At the time, the AP speculated that it was the “largest crowd ever gathered to watch the introduction of a piece of sculpture.” The city, hoping to capitalize on the attention, ramped up the pageantry. There was a performance from the Chicago Symphony Orchestra, invocations from a minister and rabbi, and speeches from dignitaries like Hartmann. Daley read a telegram sent by President Lyndon Johnson  and Gwendolyn Brooks read a poem she wrote specifically for the occasion.  Then came the moment the curious crush had waited for: the mayor stepped back up to the mic, announced his administration was “[dedicating] this celebrated work … with the belief that what is strange to us today will be familiar tomorrow," and yanked off a turquoise cloth that was draping the statue. The cover snagged on its steel noise—nearly sending Daley’s press secretary into cardiac arrest—before tumbling past the marble base and onto the ground.
There it stood, 150 feet of it, for the city and world to see. And all the crowd did, at least initially, was gasp. “The weakest pinch hitter on the Cubs receives more cheers,” Mike Royko joked in his Chicago Daily News column the next day.
Most just didn’t know what to make of it. They’d never seen a piece of art so big, so centrally located, and so mysterious. It didn’t really look like the head of a woman, as they’d been told it would. Surveyed by reporters that day, crowd members delivered their own amateur interpretations: an Afghan hound, a rib cage and appendix, a sea horse, a character from “Kukla, Fran, and Ollie,” a baboon, a Barbary ape, an aardvark. My favorite? “Nothing, absolutely nothing” (Tribune, August 15, 1967).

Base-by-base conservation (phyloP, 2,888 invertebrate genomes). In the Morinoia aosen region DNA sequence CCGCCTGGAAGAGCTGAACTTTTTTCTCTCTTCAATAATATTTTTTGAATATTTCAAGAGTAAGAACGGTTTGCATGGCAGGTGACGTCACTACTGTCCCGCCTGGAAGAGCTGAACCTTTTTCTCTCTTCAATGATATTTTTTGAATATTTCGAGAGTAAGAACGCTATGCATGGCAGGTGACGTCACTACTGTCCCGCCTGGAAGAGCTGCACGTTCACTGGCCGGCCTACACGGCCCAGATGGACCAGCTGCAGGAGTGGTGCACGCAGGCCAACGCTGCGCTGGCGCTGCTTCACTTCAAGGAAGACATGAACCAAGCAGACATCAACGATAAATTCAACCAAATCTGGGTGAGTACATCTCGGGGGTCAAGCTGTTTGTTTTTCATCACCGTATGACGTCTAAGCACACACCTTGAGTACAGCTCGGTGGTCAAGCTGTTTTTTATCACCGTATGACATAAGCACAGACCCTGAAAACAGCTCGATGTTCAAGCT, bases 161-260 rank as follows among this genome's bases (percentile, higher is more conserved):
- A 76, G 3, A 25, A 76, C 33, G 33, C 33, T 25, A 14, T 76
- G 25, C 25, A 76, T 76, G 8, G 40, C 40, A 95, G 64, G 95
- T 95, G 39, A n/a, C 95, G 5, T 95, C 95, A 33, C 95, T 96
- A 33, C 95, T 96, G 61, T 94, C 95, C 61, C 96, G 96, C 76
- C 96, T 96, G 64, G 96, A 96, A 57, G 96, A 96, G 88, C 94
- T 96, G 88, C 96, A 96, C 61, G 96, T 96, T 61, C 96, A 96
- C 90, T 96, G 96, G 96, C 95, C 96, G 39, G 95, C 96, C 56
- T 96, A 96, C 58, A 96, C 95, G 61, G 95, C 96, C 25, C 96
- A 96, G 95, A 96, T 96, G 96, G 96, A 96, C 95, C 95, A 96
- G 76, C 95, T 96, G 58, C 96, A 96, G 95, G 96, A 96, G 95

A few high-profile residents joined Hoellen’s anti-Picasso brigade. Even before the statue was unveiled, Col. Jack Reilly—the mayor's director of special events—made headlines for urging its removal. Royko, the most widely read newsman in the region, wrote a withering (and frankly philistine) column in which he described the piece as “some giant insect that is about to eat a smaller, weaker insect.”  Less preoccupied with its literal meaning, experts fell in love with Picasso’s design. “Like a fine bridge,” an art critic for the New York Times wrote (August 15, 1967), “it combines absolute firmness with an effect of lightness.” Time declared the acquisition “one of the most magnificent windfalls in [Chicago’s] history.” “There will come a time,” surmised James Brown IV, longtime director of the Chicago Community Trust, “when we can’t imagine anything else being in the plaza except the Chicago Picasso because it is so appropriate to the site and backdrop.”